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Forget e-books; are you ready for virtual books?

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Updated. As an avid e-book reader and lover of gadgets, I love the concept of this “virtual” book. Siglio Press is offering 250 signed and numbered copies of a limited edition print book that requires a webcam and computing device to actually be read. Why? The print pages — a back-and-forth series of letters between two lovers — only have glyph-like symbols on the page. The book contents appear in virtual reality images on screen when the book is held in front of the webcam.

Here’s how it works:

Is this project the most practical way to read a $24.95 limited edition book? Nope, but it may be the coolest one I’ve seen since Esquire‘s augmented reality magazine cover in 2009.

9 Responses to “Forget e-books; are you ready for virtual books?”

  1. Richard Hartzell

    Let’s look at this from a practical standpoint. The book is basically a bunch of QR codes, and my feeling about QR codes is that they’re an extremely annoying way to market stuff to people because they require me not only to have a reader preinstalled on my mobile phone but to pull it out, turn it on, scan the code, click the link, use my mobile browser etc. etc. etc. There’s surely an app you’ve got to install before you can “read” this book, so in the end the question is why wouldn’t you create this book as a web site destination and cut out the go-to-the-bookstore-and-buy-the-book part? If your answer is that this part’s needed to take care of paying for the experience, consider how likely it is that someone who happens to be browsing in a bookstore and is unfamiliar with the concept will happen on this book and be persuaded to purchase it — it’s a classic example of buying a pig in a poke. And if you learned about it online — which is far more likely — it would be far simpler to click a link to visit the book … except now you’d be asked to pay $24.95 up front or after a reading a sample. Not bloody likely! (Cut the price in half because the publisher’s no longer paying to print and distribute the physical book and it still costs 3X more than anyone would willingly pay to “experience” it online.)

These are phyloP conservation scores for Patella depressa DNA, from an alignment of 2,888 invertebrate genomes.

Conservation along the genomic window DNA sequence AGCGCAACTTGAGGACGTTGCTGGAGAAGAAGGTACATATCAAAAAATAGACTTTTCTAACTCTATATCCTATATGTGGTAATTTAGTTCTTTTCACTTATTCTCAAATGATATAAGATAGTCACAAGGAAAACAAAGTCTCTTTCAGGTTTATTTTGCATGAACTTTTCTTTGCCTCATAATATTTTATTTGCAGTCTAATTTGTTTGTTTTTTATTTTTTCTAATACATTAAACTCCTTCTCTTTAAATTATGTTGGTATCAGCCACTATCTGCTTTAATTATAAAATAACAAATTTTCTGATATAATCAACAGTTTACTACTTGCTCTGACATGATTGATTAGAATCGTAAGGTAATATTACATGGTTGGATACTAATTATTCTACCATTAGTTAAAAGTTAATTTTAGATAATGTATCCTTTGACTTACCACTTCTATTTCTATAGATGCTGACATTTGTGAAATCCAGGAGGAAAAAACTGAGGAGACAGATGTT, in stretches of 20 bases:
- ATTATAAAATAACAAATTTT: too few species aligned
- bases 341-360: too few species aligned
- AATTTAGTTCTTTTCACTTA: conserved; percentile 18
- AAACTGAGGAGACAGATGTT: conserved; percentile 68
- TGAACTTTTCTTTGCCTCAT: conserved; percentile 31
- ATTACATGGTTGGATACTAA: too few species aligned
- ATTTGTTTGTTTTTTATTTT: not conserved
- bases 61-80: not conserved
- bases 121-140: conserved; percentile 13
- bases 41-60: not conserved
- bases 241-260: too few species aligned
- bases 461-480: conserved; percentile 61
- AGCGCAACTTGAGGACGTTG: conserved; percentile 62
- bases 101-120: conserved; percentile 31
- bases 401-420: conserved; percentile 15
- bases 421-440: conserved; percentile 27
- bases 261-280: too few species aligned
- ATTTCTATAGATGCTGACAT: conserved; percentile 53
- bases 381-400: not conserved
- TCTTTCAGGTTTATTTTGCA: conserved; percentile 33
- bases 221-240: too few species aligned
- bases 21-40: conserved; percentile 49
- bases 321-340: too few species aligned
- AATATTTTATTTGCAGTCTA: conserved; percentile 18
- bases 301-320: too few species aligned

The whole thing strikes me as nothing more than a proof-of-concept. And now that they’ve proved the concept, I’m going to go out on a limb and suggest these books will be about as successful as multimedia CD-ROMs were 20 years ago.

  2. Sort of an interesting idea…but it doesn’t look fun to use. It’s like the Photo Booth app with the roller coaster backgrounds / under water, etc. You’re not really experiencing those things, you’re just watching yourself pretending to experience it. If they shifted the interaction to be something the user could experience as part of holding the book, it would function a lot better.

  3. Jeff Breaux

    The need for a webcam and a computer makes the tech seem pointless. Very cool visually, but it almost looks like it would be harder to read. More impressive maybe if the computer were connected to a projector. Or in reveres, have a Tablet/Mobile app that could interface with the book.

      • A print book is an art object–or it can be, if done well. This is interesting. The tech junkie in me got a kick out of watching the vid. No way I’m interested in reading a book in that fashion, however–even tho’, as a book designer, I want to support all books, especially ones in print. Yep, this is too gimmicky.